Portland antifa activist killed in hit and run, police sayCity???s antifascist group says death of Sean D Kealiher, 23, was not ???related to fascist activity??? and police did not specify a motiveThe Multnomah county medical examiner determined the cause of death to be homicide, caused by blunt force trauma. Photograph: Jonathan Bachman/ReutersA Portland antifascist activist was killed in the early hours of Saturday in an apparent hit-and-run near Cider Riot, a cidery and taproom popular with the city???s anarchist left that has been the scene of conflict with rightwing groups. According to the Portland Police Bureau, the car involved was fired upon and crashed into a nearby building. Its occupants fled the scene. Police said in a statement that the 23-year-old victim, Sean D Kealiher, was taken to a local hospital by associates. The Multnomah county medical examiner determined the cause of death to be homicide, caused by blunt force trauma. Police said homicide squad detectives would investigate and called on witnesses to come forward. Kealiher was a prominent participant in antifascist and anti-Trump protests in Portland, speaking and marching in opposition to events held by rightwing groups. His activities occasionally attracted the attention of rightwing bloggers and social media personalities. Rose City Antifa, the city???s longest-standing antifascist group, said in a tweet addressing Kealiher???s death that it ???was not related to fascist activity???. Police did not specify a motive. Portland mayor Ted Wheeler and the Oregon Democratic party, outside whose building the incident happened, expressed condolences on Twitter. Memorial tributes were laid at the site. Six men, including Patriot Prayer leader Joey Gibson, are awaiting trial on charges arising from a violent incident at Cider Riot on 1 May. In an affidavit in support of Gibson???s arrest warrant, police officer Brad Kalbaugh described the group approaching Cider Riot ???in an effort clearly designed to provoke a physical confrontation???. Multiple videos of that incident show punches, thrown drinks and pepper spray being exchanged. One of the men awaiting trial, Ian Kramer, is alleged to have struck a woman with a baton, fracturing her vertebra. More video appears to show members of the group planning violence ahead of the brawl. Gibson and the other men are charged with riot. Some face felony assault charges.Cider Riot???s owner, Abram Goldman-Armstrong, has commenced a $1m lawsuit against Gibson and several others. Goldman-Armstrong???s lawyer, Juan Chavez, says his client has been subject to ???homophobic and antisemitic??? harassment since the suit was filed.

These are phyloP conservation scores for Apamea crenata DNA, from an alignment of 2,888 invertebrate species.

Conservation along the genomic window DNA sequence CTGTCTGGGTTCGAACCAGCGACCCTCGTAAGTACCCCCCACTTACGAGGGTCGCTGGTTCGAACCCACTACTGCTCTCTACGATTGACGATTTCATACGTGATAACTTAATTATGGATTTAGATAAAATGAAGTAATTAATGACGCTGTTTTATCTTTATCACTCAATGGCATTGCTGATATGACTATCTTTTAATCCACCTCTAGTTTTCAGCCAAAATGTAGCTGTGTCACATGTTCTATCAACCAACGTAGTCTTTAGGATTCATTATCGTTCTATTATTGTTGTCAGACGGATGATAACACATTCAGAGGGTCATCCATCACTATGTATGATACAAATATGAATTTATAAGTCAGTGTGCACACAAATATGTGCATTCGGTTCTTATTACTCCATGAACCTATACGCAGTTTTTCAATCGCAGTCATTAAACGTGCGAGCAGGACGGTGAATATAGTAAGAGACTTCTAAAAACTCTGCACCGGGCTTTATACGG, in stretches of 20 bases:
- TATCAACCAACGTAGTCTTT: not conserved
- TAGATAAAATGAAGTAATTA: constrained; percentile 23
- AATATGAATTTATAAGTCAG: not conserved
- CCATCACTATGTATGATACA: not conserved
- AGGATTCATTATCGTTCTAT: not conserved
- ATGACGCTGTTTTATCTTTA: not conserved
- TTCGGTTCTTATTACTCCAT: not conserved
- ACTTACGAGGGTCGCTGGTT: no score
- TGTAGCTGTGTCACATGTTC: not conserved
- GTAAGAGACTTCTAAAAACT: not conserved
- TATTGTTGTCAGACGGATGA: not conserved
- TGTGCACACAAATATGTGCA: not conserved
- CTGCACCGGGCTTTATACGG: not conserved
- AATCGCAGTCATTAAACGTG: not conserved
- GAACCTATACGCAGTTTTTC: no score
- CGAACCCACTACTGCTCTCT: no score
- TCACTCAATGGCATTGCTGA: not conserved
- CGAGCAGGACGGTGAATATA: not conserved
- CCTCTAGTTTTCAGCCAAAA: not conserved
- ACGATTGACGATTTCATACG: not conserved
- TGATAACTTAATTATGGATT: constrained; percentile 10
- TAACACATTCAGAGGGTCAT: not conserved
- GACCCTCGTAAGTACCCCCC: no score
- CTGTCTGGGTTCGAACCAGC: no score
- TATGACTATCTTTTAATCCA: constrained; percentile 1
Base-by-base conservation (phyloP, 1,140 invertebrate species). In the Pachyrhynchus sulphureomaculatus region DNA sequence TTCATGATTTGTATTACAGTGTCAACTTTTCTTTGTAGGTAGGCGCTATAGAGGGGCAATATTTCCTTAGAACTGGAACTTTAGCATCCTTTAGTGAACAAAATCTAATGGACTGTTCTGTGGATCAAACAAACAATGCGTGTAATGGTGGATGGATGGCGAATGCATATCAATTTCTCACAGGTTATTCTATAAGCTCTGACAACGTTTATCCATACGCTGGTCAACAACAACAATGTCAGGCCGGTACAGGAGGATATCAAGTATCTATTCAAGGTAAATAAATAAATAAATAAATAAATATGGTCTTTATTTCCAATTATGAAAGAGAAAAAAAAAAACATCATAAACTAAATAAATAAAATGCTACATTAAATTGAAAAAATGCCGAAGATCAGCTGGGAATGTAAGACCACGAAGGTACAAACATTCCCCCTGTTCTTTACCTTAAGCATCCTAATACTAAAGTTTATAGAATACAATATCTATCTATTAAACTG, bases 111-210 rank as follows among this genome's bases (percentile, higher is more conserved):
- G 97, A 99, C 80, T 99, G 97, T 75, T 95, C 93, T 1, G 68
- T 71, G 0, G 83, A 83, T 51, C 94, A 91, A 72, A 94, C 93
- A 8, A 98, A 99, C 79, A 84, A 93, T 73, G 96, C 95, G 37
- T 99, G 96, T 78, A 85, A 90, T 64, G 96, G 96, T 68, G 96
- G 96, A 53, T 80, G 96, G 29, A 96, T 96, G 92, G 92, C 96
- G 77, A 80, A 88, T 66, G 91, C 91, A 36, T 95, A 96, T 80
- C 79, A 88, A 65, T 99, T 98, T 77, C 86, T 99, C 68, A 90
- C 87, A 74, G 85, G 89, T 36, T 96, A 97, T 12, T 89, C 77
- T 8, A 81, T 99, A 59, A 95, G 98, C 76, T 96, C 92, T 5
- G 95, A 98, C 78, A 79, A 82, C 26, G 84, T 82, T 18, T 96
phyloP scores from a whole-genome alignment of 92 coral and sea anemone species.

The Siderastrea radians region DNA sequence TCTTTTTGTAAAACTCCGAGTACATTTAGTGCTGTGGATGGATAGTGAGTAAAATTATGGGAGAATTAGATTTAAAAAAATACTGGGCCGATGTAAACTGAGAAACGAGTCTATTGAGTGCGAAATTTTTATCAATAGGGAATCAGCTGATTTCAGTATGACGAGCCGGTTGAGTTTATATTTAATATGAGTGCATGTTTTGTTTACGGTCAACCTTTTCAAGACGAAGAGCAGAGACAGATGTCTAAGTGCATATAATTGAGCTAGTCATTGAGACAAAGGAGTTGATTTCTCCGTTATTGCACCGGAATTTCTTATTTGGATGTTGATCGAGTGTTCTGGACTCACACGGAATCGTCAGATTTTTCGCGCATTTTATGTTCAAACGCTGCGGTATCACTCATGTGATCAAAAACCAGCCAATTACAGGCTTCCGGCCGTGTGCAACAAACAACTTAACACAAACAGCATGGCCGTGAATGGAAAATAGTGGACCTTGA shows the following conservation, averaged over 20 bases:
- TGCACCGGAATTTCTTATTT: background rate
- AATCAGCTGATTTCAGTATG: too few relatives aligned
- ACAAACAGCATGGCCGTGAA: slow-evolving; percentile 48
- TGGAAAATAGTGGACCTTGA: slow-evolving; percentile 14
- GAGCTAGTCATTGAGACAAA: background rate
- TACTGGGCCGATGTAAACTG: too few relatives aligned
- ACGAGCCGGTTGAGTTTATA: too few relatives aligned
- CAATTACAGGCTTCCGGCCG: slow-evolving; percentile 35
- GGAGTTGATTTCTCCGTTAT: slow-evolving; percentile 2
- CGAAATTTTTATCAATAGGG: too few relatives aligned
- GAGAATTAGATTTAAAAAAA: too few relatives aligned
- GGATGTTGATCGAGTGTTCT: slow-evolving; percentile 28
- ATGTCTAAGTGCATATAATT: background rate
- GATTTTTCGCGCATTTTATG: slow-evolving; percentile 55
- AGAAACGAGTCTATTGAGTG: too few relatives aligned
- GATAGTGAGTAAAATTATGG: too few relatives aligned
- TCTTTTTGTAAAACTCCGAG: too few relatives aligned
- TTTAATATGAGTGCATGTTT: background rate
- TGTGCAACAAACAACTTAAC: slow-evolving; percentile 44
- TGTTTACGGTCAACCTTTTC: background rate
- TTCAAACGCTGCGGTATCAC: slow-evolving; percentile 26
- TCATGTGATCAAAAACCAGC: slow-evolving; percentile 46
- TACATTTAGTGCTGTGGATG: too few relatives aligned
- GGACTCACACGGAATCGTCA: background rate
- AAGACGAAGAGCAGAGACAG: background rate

• U.S. Gets Final OK to Hit EU With $7.5 Billion Airbus Sanction
    October 14, 2019